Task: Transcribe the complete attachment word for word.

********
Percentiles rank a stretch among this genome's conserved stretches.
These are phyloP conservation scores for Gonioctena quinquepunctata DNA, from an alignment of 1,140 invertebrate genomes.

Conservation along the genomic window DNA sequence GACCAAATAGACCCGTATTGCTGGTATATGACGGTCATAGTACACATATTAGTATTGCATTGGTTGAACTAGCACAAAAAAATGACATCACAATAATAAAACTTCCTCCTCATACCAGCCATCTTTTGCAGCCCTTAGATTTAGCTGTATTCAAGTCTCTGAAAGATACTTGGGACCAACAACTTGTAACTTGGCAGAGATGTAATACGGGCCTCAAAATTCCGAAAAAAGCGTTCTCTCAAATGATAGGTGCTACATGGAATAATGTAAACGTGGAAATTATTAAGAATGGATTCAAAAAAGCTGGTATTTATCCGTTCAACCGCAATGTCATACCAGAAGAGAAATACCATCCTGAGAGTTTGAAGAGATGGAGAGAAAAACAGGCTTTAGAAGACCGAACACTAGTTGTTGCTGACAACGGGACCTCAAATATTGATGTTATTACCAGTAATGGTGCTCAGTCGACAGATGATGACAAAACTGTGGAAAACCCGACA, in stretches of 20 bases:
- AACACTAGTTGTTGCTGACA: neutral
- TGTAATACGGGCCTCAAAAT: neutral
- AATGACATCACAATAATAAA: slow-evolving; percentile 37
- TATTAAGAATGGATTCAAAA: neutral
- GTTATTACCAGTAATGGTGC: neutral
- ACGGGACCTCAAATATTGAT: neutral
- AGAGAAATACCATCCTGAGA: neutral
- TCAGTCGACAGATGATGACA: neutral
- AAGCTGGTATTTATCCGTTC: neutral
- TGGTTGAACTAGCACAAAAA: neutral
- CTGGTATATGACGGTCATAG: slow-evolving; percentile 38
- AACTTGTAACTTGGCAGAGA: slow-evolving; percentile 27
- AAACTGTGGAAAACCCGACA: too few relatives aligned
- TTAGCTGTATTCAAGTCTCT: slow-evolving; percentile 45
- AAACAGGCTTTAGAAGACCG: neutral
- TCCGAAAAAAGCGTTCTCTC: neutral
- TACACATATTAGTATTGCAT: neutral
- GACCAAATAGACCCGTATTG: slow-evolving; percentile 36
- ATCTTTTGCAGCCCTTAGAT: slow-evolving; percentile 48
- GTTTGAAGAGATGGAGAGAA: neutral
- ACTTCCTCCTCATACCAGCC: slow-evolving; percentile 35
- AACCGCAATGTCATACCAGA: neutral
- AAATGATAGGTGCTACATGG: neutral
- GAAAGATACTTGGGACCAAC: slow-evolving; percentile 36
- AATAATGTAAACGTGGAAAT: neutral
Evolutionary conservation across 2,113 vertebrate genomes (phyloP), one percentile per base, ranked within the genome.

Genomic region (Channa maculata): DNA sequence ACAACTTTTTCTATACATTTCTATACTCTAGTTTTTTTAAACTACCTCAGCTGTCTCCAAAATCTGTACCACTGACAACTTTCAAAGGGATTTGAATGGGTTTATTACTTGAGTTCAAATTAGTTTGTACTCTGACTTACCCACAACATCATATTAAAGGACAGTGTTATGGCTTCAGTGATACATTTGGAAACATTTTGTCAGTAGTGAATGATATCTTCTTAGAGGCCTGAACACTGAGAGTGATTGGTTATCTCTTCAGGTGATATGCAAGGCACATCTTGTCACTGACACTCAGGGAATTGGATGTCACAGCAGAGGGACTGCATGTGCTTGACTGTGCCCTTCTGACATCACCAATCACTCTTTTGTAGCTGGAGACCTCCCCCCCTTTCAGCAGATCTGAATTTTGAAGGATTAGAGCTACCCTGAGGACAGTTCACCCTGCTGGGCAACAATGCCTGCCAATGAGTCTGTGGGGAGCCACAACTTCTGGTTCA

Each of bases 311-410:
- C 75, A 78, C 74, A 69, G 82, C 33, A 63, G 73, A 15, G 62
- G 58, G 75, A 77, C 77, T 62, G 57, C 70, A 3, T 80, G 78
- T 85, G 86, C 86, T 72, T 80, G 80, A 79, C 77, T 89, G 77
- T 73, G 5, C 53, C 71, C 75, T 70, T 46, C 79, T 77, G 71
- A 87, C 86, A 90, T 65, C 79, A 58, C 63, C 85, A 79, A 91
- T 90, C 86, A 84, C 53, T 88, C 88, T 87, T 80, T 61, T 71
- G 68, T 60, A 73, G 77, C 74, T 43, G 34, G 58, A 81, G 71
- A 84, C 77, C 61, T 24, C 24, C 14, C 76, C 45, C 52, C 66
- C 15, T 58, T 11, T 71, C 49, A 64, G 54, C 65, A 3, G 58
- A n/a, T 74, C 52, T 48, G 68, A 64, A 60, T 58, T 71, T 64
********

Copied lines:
Percentiles rank a stretch among this genome's conserved stretches.
These are phyloP conservation scores for Gonioctena quinquepunctata DNA, from an alignment of 1,140 invertebrate genomes.

Conservation along the genomic window DNA sequence GACCAAATAGACCCGTATTGCTGGTATATGACGGTCATAGTACACATATTAGTATTGCATTGGTTGAACTAGCACAAAAAAATGACATCACAATAATAAAACTTCCTCCTCATACCAGCCATCTTTTGCAGCCCTTAGATTTAGCTGTATTCAAGTCTCTGAAAGATACTTGGGACCAACAACTTGTAACTTGGCAGAGATGTAATACGGGCCTCAAAATTCCGAAAAAAGCGTTCTCTCAAATGATAGGTGCTACATGGAATAATGTAAACGTGGAAATTATTAAGAATGGATTCAAAAAAGCTGGTATTTATCCGTTCAACCGCAATGTCATACCAGAAGAGAAATACCATCCTGAGAGTTTGAAGAGATGGAGAGAAAAACAGGCTTTAGAAGACCGAACACTAGTTGTTGCTGACAACGGGACCTCAAATATTGATGTTATTACCAGTAATGGTGCTCAGTCGACAGATGATGACAAAACTGTGGAAAACCCGACA, in stretches of 20 bases:
- AACACTAGTTGTTGCTGACA: neutral
- TGTAATACGGGCCTCAAAAT: neutral
- AATGACATCACAATAATAAA: slow-evolving; percentile 37
- TATTAAGAATGGATTCAAAA: neutral
- GTTATTACCAGTAATGGTGC: neutral
- ACGGGACCTCAAATATTGAT: neutral
- AGAGAAATACCATCCTGAGA: neutral
- TCAGTCGACAGATGATGACA: neutral
- AAGCTGGTATTTATCCGTTC: neutral
- TGGTTGAACTAGCACAAAAA: neutral
- CTGGTATATGACGGTCATAG: slow-evolving; percentile 38
- AACTTGTAACTTGGCAGAGA: slow-evolving; percentile 27
- AAACTGTGGAAAACCCGACA: too few relatives aligned
- TTAGCTGTATTCAAGTCTCT: slow-evolving; percentile 45
- AAACAGGCTTTAGAAGACCG: neutral
- TCCGAAAAAAGCGTTCTCTC: neutral
- TACACATATTAGTATTGCAT: neutral
- GACCAAATAGACCCGTATTG: slow-evolving; percentile 36
- ATCTTTTGCAGCCCTTAGAT: slow-evolving; percentile 48
- GTTTGAAGAGATGGAGAGAA: neutral
- ACTTCCTCCTCATACCAGCC: slow-evolving; percentile 35
- AACCGCAATGTCATACCAGA: neutral
- AAATGATAGGTGCTACATGG: neutral
- GAAAGATACTTGGGACCAAC: slow-evolving; percentile 36
- AATAATGTAAACGTGGAAAT: neutral
Evolutionary conservation across 2,113 vertebrate genomes (phyloP), one percentile per base, ranked within the genome.

Genomic region (Channa maculata): DNA sequence ACAACTTTTTCTATACATTTCTATACTCTAGTTTTTTTAAACTACCTCAGCTGTCTCCAAAATCTGTACCACTGACAACTTTCAAAGGGATTTGAATGGGTTTATTACTTGAGTTCAAATTAGTTTGTACTCTGACTTACCCACAACATCATATTAAAGGACAGTGTTATGGCTTCAGTGATACATTTGGAAACATTTTGTCAGTAGTGAATGATATCTTCTTAGAGGCCTGAACACTGAGAGTGATTGGTTATCTCTTCAGGTGATATGCAAGGCACATCTTGTCACTGACACTCAGGGAATTGGATGTCACAGCAGAGGGACTGCATGTGCTTGACTGTGCCCTTCTGACATCACCAATCACTCTTTTGTAGCTGGAGACCTCCCCCCCTTTCAGCAGATCTGAATTTTGAAGGATTAGAGCTACCCTGAGGACAGTTCACCCTGCTGGGCAACAATGCCTGCCAATGAGTCTGTGGGGAGCCACAACTTCTGGTTCA

Each of bases 311-410:
- C 75, A 78, C 74, A 69, G 82, C 33, A 63, G 73, A 15, G 62
- G 58, G 75, A 77, C 77, T 62, G 57, C 70, A 3, T 80, G 78
- T 85, G 86, C 86, T 72, T 80, G 80, A 79, C 77, T 89, G 77
- T 73, G 5, C 53, C 71, C 75, T 70, T 46, C 79, T 77, G 71
- A 87, C 86, A 90, T 65, C 79, A 58, C 63, C 85, A 79, A 91
- T 90, C 86, A 84, C 53, T 88, C 88, T 87, T 80, T 61, T 71
- G 68, T 60, A 73, G 77, C 74, T 43, G 34, G 58, A 81, G 71
- A 84, C 77, C 61, T 24, C 24, C 14, C 76, C 45, C 52, C 66
- C 15, T 58, T 11, T 71, C 49, A 64, G 54, C 65, A 3, G 58
- A n/a, T 74, C 52, T 48, G 68, A 64, A 60, T 58, T 71, T 64